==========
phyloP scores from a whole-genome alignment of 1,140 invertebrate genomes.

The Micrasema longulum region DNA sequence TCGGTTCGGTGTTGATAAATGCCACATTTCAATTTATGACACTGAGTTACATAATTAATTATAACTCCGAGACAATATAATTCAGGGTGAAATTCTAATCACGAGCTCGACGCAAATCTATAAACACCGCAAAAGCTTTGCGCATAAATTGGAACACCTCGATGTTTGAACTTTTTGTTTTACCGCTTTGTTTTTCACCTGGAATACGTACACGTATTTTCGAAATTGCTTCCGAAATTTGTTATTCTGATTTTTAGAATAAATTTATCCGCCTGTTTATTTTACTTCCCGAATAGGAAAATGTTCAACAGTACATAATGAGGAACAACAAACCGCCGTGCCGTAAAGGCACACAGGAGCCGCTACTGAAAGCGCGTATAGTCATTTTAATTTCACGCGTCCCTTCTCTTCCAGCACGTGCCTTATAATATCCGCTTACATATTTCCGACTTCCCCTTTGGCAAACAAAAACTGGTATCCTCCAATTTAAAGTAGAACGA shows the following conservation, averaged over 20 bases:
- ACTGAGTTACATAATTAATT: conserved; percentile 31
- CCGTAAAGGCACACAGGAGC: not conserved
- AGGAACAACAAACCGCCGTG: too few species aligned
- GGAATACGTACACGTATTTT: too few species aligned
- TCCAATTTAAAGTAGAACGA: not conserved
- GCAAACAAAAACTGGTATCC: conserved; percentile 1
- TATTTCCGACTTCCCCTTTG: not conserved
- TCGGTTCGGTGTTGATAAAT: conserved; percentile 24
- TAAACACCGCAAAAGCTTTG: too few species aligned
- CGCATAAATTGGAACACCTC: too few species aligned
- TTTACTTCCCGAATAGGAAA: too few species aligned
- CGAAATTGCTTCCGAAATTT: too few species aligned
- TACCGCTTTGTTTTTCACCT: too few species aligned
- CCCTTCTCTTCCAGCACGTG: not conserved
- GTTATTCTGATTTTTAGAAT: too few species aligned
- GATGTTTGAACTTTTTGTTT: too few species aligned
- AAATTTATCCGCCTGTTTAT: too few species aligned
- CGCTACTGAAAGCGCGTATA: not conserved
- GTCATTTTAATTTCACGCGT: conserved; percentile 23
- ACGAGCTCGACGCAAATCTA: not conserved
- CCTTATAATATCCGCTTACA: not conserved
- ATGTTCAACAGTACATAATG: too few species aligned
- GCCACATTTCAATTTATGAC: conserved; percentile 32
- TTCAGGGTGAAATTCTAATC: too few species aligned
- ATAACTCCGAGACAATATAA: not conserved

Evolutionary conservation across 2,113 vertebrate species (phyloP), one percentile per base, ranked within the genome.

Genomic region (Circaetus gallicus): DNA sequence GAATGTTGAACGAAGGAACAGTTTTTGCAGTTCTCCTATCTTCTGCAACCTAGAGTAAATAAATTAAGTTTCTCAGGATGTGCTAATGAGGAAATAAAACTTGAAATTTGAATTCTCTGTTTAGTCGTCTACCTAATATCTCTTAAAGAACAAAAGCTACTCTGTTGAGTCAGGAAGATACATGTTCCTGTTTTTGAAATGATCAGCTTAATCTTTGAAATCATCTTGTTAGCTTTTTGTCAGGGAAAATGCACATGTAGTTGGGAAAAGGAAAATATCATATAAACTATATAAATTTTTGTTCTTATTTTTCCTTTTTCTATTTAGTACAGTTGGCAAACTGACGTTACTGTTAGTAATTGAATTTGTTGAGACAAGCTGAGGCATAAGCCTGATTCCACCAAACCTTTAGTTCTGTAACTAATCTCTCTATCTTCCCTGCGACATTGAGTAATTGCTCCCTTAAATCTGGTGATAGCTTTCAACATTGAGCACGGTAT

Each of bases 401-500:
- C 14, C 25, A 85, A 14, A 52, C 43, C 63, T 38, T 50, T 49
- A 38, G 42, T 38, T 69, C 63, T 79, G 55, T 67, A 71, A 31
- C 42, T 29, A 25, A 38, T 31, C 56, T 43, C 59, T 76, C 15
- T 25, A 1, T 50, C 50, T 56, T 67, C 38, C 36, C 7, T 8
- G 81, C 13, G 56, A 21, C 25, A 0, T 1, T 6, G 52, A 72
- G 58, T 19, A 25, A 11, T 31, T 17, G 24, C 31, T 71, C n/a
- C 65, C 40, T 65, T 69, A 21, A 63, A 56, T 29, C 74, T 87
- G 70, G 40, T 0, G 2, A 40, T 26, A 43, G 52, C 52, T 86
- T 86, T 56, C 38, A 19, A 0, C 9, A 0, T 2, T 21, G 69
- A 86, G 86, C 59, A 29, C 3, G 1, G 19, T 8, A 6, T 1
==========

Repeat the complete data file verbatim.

phyloP scores from a whole-genome alignment of 1,140 invertebrate genomes.

The Micrasema longulum region DNA sequence TCGGTTCGGTGTTGATAAATGCCACATTTCAATTTATGACACTGAGTTACATAATTAATTATAACTCCGAGACAATATAATTCAGGGTGAAATTCTAATCACGAGCTCGACGCAAATCTATAAACACCGCAAAAGCTTTGCGCATAAATTGGAACACCTCGATGTTTGAACTTTTTGTTTTACCGCTTTGTTTTTCACCTGGAATACGTACACGTATTTTCGAAATTGCTTCCGAAATTTGTTATTCTGATTTTTAGAATAAATTTATCCGCCTGTTTATTTTACTTCCCGAATAGGAAAATGTTCAACAGTACATAATGAGGAACAACAAACCGCCGTGCCGTAAAGGCACACAGGAGCCGCTACTGAAAGCGCGTATAGTCATTTTAATTTCACGCGTCCCTTCTCTTCCAGCACGTGCCTTATAATATCCGCTTACATATTTCCGACTTCCCCTTTGGCAAACAAAAACTGGTATCCTCCAATTTAAAGTAGAACGA shows the following conservation, averaged over 20 bases:
- ACTGAGTTACATAATTAATT: conserved; percentile 31
- CCGTAAAGGCACACAGGAGC: not conserved
- AGGAACAACAAACCGCCGTG: too few species aligned
- GGAATACGTACACGTATTTT: too few species aligned
- TCCAATTTAAAGTAGAACGA: not conserved
- GCAAACAAAAACTGGTATCC: conserved; percentile 1
- TATTTCCGACTTCCCCTTTG: not conserved
- TCGGTTCGGTGTTGATAAAT: conserved; percentile 24
- TAAACACCGCAAAAGCTTTG: too few species aligned
- CGCATAAATTGGAACACCTC: too few species aligned
- TTTACTTCCCGAATAGGAAA: too few species aligned
- CGAAATTGCTTCCGAAATTT: too few species aligned
- TACCGCTTTGTTTTTCACCT: too few species aligned
- CCCTTCTCTTCCAGCACGTG: not conserved
- GTTATTCTGATTTTTAGAAT: too few species aligned
- GATGTTTGAACTTTTTGTTT: too few species aligned
- AAATTTATCCGCCTGTTTAT: too few species aligned
- CGCTACTGAAAGCGCGTATA: not conserved
- GTCATTTTAATTTCACGCGT: conserved; percentile 23
- ACGAGCTCGACGCAAATCTA: not conserved
- CCTTATAATATCCGCTTACA: not conserved
- ATGTTCAACAGTACATAATG: too few species aligned
- GCCACATTTCAATTTATGAC: conserved; percentile 32
- TTCAGGGTGAAATTCTAATC: too few species aligned
- ATAACTCCGAGACAATATAA: not conserved

Evolutionary conservation across 2,113 vertebrate species (phyloP), one percentile per base, ranked within the genome.

Genomic region (Circaetus gallicus): DNA sequence GAATGTTGAACGAAGGAACAGTTTTTGCAGTTCTCCTATCTTCTGCAACCTAGAGTAAATAAATTAAGTTTCTCAGGATGTGCTAATGAGGAAATAAAACTTGAAATTTGAATTCTCTGTTTAGTCGTCTACCTAATATCTCTTAAAGAACAAAAGCTACTCTGTTGAGTCAGGAAGATACATGTTCCTGTTTTTGAAATGATCAGCTTAATCTTTGAAATCATCTTGTTAGCTTTTTGTCAGGGAAAATGCACATGTAGTTGGGAAAAGGAAAATATCATATAAACTATATAAATTTTTGTTCTTATTTTTCCTTTTTCTATTTAGTACAGTTGGCAAACTGACGTTACTGTTAGTAATTGAATTTGTTGAGACAAGCTGAGGCATAAGCCTGATTCCACCAAACCTTTAGTTCTGTAACTAATCTCTCTATCTTCCCTGCGACATTGAGTAATTGCTCCCTTAAATCTGGTGATAGCTTTCAACATTGAGCACGGTAT

Each of bases 401-500:
- C 14, C 25, A 85, A 14, A 52, C 43, C 63, T 38, T 50, T 49
- A 38, G 42, T 38, T 69, C 63, T 79, G 55, T 67, A 71, A 31
- C 42, T 29, A 25, A 38, T 31, C 56, T 43, C 59, T 76, C 15
- T 25, A 1, T 50, C 50, T 56, T 67, C 38, C 36, C 7, T 8
- G 81, C 13, G 56, A 21, C 25, A 0, T 1, T 6, G 52, A 72
- G 58, T 19, A 25, A 11, T 31, T 17, G 24, C 31, T 71, C n/a
- C 65, C 40, T 65, T 69, A 21, A 63, A 56, T 29, C 74, T 87
- G 70, G 40, T 0, G 2, A 40, T 26, A 43, G 52, C 52, T 86
- T 86, T 56, C 38, A 19, A 0, C 9, A 0, T 2, T 21, G 69
- A 86, G 86, C 59, A 29, C 3, G 1, G 19, T 8, A 6, T 1